Sleeplessness, more commonly known as insomnia, is a condition that may affect persons of any age group, but more so is becoming a serious health burden in the teen aged group.
Insomnia is basically described as a condition that fulfils one of two criteria: either the inability to sleep, or difficulties with staying asleep. This condition can have far reaching consequences for teenagers, who without adequate sleep will more likely that not have their academic performance plummet, leading to a much harder adult life.( bad grades= low pay= depression). Sleeplessness itself can be classified as being of primary origin (occurring without obvious external influences), secondary (occurring as a result of some other factor) or as a co-morbidity (occurring independently along with another condition). In fact, a study conducted among US teens revealed that over 90% of teenagers routinely lose sleep at least once per week, due in part to frantic academic schedules or for the “ weekend binge”. With that in mind, it is a good place to start by identifying what are the possible triggers of sleeplessness in teenagers, so they may be addressed and corrected if the possibility exists. These may include:
Leading the list of offenders is the all-too- common stress factor. With the world being so competitive today, students may feel pressured to perform beyond their individual capabilities. The consequences of stress are many, but will result in loss of sleep and depression to name a few.
Worries on an impending examination the next day can have teenagers awake the entire night, actually dealing them a cruel hand to perform well. Lack of sleep impairs cognition and memory, and is a pivotal factor in success in school.
Depression can result in either of two extremes; too much sleep, or nowhere near enough. This is due in part to changes in the level of neurotransmitters in the brain, which either facilitate or prevent sleep. This will vary by individual, so there is no way to predict what your outcome will be.
While this may not immediately come to the front of the mind when brainstorming possible causes of sleeplessness in teenagers, the usage of medications; be it for studying, athletic performance or even recreational is on a massive increase among school aged children. These medications can either have a depressive (sleep inducing) effect, such as alcohol, or a stimulant effect (which is more common), such as caffeine, ginkgo biloba or even the notorious ecstasy. The use of any drug, either illicit or beneficial, should be weighed extensively against the possible outcomes. Stimulants will induce a false state of alertness (and cause insomnia).
Late night eating
Eating late at nights may be an unavoidable inconvenience for a genuine few, but for many teenagers, it is just another practice of laziness. It is a proven fact that the closer to your bed time you consume a meal, the more likely it is that you will have difficulty getting to sleep. Coupled with the fact that junk food, laden with fats and wasteful fast digesting carbohydrates, provide no real nutritional benefit (especially when taken at night), your digestion will also be delayed (with possible development of acid reflux down the line)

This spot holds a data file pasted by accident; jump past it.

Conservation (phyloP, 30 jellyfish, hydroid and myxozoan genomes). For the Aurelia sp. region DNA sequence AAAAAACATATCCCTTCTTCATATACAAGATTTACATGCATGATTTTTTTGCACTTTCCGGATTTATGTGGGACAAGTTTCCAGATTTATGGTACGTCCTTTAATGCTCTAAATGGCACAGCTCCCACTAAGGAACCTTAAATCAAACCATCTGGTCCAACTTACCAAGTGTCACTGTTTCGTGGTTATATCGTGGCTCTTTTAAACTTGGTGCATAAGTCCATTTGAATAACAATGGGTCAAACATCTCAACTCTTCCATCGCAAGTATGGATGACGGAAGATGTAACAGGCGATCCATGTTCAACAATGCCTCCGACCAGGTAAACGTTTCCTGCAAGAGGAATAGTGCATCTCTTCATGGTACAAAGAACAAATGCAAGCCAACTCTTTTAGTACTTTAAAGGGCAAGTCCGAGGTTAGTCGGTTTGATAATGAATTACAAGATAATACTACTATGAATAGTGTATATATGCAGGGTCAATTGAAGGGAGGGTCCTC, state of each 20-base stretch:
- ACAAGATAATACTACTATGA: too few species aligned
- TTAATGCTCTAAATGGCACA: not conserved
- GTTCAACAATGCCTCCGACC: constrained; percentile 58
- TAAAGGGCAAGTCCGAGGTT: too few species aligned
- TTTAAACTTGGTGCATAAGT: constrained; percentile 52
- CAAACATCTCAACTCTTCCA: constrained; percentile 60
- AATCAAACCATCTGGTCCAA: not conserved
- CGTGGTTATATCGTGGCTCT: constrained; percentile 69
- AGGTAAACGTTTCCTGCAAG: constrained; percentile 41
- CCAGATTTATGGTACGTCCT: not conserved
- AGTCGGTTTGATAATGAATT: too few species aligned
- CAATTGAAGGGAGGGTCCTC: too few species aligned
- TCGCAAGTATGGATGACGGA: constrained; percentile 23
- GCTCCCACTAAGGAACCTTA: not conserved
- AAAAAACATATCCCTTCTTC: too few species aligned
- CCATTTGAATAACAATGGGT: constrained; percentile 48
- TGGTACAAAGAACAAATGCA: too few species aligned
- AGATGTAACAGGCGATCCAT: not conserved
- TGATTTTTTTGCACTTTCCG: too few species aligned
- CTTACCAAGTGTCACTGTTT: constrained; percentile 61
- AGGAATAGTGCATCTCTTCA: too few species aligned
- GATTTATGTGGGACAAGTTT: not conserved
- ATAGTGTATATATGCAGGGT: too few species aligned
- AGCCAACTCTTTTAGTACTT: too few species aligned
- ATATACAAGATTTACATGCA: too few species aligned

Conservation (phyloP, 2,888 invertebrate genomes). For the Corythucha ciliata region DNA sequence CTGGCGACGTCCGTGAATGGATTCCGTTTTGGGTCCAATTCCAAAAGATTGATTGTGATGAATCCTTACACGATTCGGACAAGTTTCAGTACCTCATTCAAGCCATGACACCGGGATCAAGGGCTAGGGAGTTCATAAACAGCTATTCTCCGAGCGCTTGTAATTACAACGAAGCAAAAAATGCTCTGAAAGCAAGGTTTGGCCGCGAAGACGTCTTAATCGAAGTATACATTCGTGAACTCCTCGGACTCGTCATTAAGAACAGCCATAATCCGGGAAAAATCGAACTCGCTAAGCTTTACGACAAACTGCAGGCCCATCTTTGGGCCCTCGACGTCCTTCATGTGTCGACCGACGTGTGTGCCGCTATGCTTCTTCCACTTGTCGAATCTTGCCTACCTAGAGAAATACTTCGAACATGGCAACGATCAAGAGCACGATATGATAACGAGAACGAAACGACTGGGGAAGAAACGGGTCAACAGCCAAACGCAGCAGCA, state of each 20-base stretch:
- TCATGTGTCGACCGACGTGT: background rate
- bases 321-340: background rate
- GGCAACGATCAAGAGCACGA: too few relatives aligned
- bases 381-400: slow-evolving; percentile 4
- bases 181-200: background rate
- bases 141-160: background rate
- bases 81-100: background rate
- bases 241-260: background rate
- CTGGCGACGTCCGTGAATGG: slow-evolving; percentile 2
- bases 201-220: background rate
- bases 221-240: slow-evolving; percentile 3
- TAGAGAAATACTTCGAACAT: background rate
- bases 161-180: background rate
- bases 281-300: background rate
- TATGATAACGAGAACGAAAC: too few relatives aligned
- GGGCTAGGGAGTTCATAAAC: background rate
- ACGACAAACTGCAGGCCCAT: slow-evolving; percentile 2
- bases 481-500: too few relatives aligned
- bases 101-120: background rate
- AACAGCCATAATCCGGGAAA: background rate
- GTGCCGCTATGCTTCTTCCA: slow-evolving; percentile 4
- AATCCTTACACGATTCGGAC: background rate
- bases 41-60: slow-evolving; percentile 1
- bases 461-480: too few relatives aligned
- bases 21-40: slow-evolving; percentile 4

Bad sleep patterns
Although this may seem obvious, it actually is not. Many teenagers routinely get about 5 hours sleep on average, yet are not compelled to sleep. The cause of this is a change in the body’s natural circadian rhythm, which dictates when you awake, and when you sleep. Chronic use of stimulants or activities before bed, will keep pushing your sleep clock later in the night; a practice that kind of equates to constantly just pouring the bare minimum gas into your car.
Somewhat tied in to poor sleeping patterns, this is the practice of worrying too much over getting to sleep or sleeping enough. This habit is found to be overcome with use of distractions, such as falling asleep while watching television, or sleeping in unfamiliar surroundings.
Although this factor is not fully understood, it does hold merit as a cause of sleeplessness. Generally, as humans age, the need for sleep decreases proportionately. This can justify to a degree the sleeplessness experienced by some teenagers, but it is not enough on its own to explain why your teenager is only getting 4 hours sleep nightly( when it should ideally be 7 at a minimum).
Lastly, the influence of friends (bad or good) can extend to many facets of everyday life. Late night partying, studying, or even just hanging out with no real purpose will crucify your sleep. It is important to prioritize things in your life, sleep being one of them.
The consequences of poor sleeping habits, which may not be immediately obvious, will take its toll on you. Now that you are aware of some of the most common sleep stealers, do you best to avoid potholes that will impair your quality of life, and future.
Category: Sleep Disorders